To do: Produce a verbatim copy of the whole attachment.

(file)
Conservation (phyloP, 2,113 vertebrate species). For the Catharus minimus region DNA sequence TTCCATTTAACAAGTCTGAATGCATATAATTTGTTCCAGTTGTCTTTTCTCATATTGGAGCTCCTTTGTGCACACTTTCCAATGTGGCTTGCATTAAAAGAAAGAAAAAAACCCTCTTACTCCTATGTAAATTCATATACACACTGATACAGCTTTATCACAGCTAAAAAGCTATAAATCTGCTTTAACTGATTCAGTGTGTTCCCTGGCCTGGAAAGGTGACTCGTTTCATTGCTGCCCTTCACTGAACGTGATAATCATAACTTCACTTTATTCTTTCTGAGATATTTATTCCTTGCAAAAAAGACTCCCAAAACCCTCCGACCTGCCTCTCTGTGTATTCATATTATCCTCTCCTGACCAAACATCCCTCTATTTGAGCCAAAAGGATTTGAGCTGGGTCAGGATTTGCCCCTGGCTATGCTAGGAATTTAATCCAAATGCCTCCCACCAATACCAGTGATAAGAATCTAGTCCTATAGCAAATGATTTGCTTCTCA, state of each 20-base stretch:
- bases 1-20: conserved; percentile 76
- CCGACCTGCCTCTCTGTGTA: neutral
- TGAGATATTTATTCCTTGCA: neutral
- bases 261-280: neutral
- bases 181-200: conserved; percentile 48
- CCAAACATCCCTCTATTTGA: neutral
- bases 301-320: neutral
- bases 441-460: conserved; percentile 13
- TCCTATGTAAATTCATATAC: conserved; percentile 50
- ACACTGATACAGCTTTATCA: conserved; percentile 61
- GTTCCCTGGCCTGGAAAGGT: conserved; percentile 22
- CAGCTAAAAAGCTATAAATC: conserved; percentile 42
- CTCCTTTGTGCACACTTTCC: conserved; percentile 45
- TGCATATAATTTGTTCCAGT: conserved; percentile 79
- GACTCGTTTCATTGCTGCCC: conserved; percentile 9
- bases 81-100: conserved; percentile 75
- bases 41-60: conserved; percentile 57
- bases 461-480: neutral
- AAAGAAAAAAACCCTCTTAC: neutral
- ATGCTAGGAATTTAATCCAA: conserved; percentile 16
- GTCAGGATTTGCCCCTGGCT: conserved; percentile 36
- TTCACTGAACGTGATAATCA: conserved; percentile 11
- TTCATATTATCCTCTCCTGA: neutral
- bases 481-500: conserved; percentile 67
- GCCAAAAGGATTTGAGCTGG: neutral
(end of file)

Conservation (phyloP, 2,113 vertebrate species). For the Catharus minimus region DNA sequence TTCCATTTAACAAGTCTGAATGCATATAATTTGTTCCAGTTGTCTTTTCTCATATTGGAGCTCCTTTGTGCACACTTTCCAATGTGGCTTGCATTAAAAGAAAGAAAAAAACCCTCTTACTCCTATGTAAATTCATATACACACTGATACAGCTTTATCACAGCTAAAAAGCTATAAATCTGCTTTAACTGATTCAGTGTGTTCCCTGGCCTGGAAAGGTGACTCGTTTCATTGCTGCCCTTCACTGAACGTGATAATCATAACTTCACTTTATTCTTTCTGAGATATTTATTCCTTGCAAAAAAGACTCCCAAAACCCTCCGACCTGCCTCTCTGTGTATTCATATTATCCTCTCCTGACCAAACATCCCTCTATTTGAGCCAAAAGGATTTGAGCTGGGTCAGGATTTGCCCCTGGCTATGCTAGGAATTTAATCCAAATGCCTCCCACCAATACCAGTGATAAGAATCTAGTCCTATAGCAAATGATTTGCTTCTCA, state of each 20-base stretch:
- bases 1-20: conserved; percentile 76
- CCGACCTGCCTCTCTGTGTA: neutral
- TGAGATATTTATTCCTTGCA: neutral
- bases 261-280: neutral
- bases 181-200: conserved; percentile 48
- CCAAACATCCCTCTATTTGA: neutral
- bases 301-320: neutral
- bases 441-460: conserved; percentile 13
- TCCTATGTAAATTCATATAC: conserved; percentile 50
- ACACTGATACAGCTTTATCA: conserved; percentile 61
- GTTCCCTGGCCTGGAAAGGT: conserved; percentile 22
- CAGCTAAAAAGCTATAAATC: conserved; percentile 42
- CTCCTTTGTGCACACTTTCC: conserved; percentile 45
- TGCATATAATTTGTTCCAGT: conserved; percentile 79
- GACTCGTTTCATTGCTGCCC: conserved; percentile 9
- bases 81-100: conserved; percentile 75
- bases 41-60: conserved; percentile 57
- bases 461-480: neutral
- AAAGAAAAAAACCCTCTTAC: neutral
- ATGCTAGGAATTTAATCCAA: conserved; percentile 16
- GTCAGGATTTGCCCCTGGCT: conserved; percentile 36
- TTCACTGAACGTGATAATCA: conserved; percentile 11
- TTCATATTATCCTCTCCTGA: neutral
- bases 481-500: conserved; percentile 67
- GCCAAAAGGATTTGAGCTGG: neutral